What it means to be a conservationist

Who is Enric Sala?

Enric Sala is an expert on marine conservation and is currently the National Geographic Society's Explorer-in-Residence. His love of the sea started with his childhood in Spain, inspired by the example of the legendary diver Jacques Cousteau. He has been a university professor of Oceanography in the US, as well as working at the Spanish National Council for Scientific Research and is a member of the World Economic Forum’s Global Future Council on Biodiversity and the Bio-Economy. He has dedicated his life to protecting life in the oceans. Enric describes himself as a flexitarian who only eats meat occasionally.

What is biodiversity?

According to the United Nations Environment Programme, all life on earth – including in its forests and oceans – forms a “rich tapestry of interconnecting and interdependent forces”. Biodiversity on earth today is the product of four billion years of evolution and consists of many millions of distinct biological species. The term ‘biodiversity’ is relatively new, popularised since the 1980s and coinciding with an understanding of the growing threats to the natural world including habitat loss, pollution and climate change. The loss of biodiversity itself is dangerous because it contributes to clean, consistent water flows, food security, protection from floods and storms and a stable climate. The natural world can be an ally in combating global climate change but to do so it must be protected. Nations are working to achieve this, including setting targets to be reached by 2020 for the protection of the natural state of 17 per cent of the land and 10 per cent of the oceans. However, these are well short of what is needed, according to experts, with half the land needed to be in a natural state to help avert disaster.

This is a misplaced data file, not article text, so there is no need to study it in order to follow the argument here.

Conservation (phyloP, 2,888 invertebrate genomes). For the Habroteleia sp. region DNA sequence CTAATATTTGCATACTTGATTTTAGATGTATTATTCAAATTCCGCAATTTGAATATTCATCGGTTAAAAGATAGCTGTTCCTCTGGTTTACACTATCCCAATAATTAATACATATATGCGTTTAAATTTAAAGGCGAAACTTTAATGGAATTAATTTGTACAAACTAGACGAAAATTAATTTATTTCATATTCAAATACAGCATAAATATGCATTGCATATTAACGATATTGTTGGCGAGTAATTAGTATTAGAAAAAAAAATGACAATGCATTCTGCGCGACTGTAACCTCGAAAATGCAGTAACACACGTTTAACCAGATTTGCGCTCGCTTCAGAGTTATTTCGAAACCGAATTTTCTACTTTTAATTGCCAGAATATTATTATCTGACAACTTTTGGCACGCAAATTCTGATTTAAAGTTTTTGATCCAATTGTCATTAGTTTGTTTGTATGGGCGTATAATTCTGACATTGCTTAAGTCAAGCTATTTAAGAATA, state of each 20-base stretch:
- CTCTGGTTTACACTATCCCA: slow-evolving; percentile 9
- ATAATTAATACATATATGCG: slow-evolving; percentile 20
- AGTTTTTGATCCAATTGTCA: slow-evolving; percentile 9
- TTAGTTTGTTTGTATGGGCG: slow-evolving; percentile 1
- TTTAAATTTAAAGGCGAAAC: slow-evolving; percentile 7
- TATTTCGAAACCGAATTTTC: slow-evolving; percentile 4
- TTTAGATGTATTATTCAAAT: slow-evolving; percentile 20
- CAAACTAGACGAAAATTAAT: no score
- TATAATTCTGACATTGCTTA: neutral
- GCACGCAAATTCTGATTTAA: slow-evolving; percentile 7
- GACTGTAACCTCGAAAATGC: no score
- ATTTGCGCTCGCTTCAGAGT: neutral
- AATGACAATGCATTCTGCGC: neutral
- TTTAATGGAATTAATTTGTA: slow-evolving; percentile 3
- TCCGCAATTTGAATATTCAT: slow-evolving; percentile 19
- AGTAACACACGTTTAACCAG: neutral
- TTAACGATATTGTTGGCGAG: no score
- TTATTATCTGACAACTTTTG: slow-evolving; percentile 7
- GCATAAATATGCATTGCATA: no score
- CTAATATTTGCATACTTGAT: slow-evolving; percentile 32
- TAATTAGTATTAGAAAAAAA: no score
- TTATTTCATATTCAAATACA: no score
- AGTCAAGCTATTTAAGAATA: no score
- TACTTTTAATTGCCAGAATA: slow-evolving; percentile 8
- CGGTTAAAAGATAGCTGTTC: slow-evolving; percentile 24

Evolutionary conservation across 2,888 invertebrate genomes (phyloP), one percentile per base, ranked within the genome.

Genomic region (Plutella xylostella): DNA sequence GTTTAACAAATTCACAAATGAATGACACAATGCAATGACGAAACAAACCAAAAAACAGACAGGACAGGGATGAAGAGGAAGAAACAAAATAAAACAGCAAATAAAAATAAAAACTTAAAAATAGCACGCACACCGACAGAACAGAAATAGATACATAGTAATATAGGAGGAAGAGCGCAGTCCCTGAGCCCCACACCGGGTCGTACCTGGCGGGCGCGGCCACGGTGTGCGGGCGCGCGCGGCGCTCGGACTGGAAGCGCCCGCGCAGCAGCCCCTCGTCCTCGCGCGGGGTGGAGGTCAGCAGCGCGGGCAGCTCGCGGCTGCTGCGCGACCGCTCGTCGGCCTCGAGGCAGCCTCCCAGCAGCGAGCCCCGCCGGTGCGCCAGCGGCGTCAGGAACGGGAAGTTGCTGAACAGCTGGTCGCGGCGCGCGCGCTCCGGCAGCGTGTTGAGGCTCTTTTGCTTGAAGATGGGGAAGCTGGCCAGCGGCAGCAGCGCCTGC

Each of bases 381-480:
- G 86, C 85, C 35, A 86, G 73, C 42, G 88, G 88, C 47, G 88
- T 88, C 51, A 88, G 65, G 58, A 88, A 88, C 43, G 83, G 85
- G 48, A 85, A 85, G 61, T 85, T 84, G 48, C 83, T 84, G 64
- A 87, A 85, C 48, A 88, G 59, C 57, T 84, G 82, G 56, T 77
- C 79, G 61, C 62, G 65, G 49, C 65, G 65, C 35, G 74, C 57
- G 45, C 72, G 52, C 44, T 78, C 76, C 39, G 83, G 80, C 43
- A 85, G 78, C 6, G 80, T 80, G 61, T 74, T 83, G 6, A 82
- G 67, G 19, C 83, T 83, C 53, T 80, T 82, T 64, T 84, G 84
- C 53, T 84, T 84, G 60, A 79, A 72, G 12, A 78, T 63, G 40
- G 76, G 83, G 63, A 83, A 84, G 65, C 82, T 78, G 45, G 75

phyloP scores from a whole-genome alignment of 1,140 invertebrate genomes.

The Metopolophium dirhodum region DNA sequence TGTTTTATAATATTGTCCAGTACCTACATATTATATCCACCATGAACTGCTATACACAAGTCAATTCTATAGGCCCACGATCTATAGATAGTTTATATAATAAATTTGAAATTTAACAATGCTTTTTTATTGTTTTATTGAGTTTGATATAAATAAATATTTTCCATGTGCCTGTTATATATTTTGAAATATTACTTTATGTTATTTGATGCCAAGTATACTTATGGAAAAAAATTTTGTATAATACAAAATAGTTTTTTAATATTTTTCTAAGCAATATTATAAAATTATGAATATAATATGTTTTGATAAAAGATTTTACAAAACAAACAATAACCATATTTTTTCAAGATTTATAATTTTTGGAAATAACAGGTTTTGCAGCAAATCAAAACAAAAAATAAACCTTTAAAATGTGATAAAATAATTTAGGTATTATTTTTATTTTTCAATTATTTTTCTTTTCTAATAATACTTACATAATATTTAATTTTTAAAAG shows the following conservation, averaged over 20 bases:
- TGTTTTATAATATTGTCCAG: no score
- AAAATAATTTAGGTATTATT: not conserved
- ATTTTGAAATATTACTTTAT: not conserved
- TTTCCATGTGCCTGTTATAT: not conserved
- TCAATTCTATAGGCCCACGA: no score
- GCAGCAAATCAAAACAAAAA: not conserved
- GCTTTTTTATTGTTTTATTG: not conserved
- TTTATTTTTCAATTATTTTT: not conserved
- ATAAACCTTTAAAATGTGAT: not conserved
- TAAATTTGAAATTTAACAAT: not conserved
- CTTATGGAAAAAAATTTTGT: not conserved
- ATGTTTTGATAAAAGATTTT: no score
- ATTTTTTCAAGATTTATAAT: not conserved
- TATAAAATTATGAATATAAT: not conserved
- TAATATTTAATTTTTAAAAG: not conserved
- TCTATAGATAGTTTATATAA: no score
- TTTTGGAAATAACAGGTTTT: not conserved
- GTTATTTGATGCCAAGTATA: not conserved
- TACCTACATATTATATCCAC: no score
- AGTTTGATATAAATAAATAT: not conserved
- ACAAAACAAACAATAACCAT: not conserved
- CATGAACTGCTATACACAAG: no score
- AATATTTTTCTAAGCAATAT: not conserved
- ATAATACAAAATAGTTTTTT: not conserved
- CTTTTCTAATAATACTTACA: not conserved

Hidden killer

Sepsis arises when the body tries to fight an infection but damages its own tissue and organs in the process.

The World Health Organisation estimates it affects about 30 million people each year and that about six million die.

Of those about three million are newborns and 1.2 are young children.

Patients with septic shock must often have limbs amputated if clots in their limbs prevent blood flow, causing the limbs to die.

Campaigners say the condition is often diagnosed far too late by medical professionals and that many patients wait too long to seek treatment, confusing the symptoms with flu. 

Hidden killer

Sepsis arises when the body tries to fight an infection but damages its own tissue and organs in the process.

The World Health Organisation estimates it affects about 30 million people each year and that about six million die.

Of those about three million are newborns and 1.2 are young children.

Patients with septic shock must often have limbs amputated if clots in their limbs prevent blood flow, causing the limbs to die.

Campaigners say the condition is often diagnosed far too late by medical professionals and that many patients wait too long to seek treatment, confusing the symptoms with flu. 

Hidden killer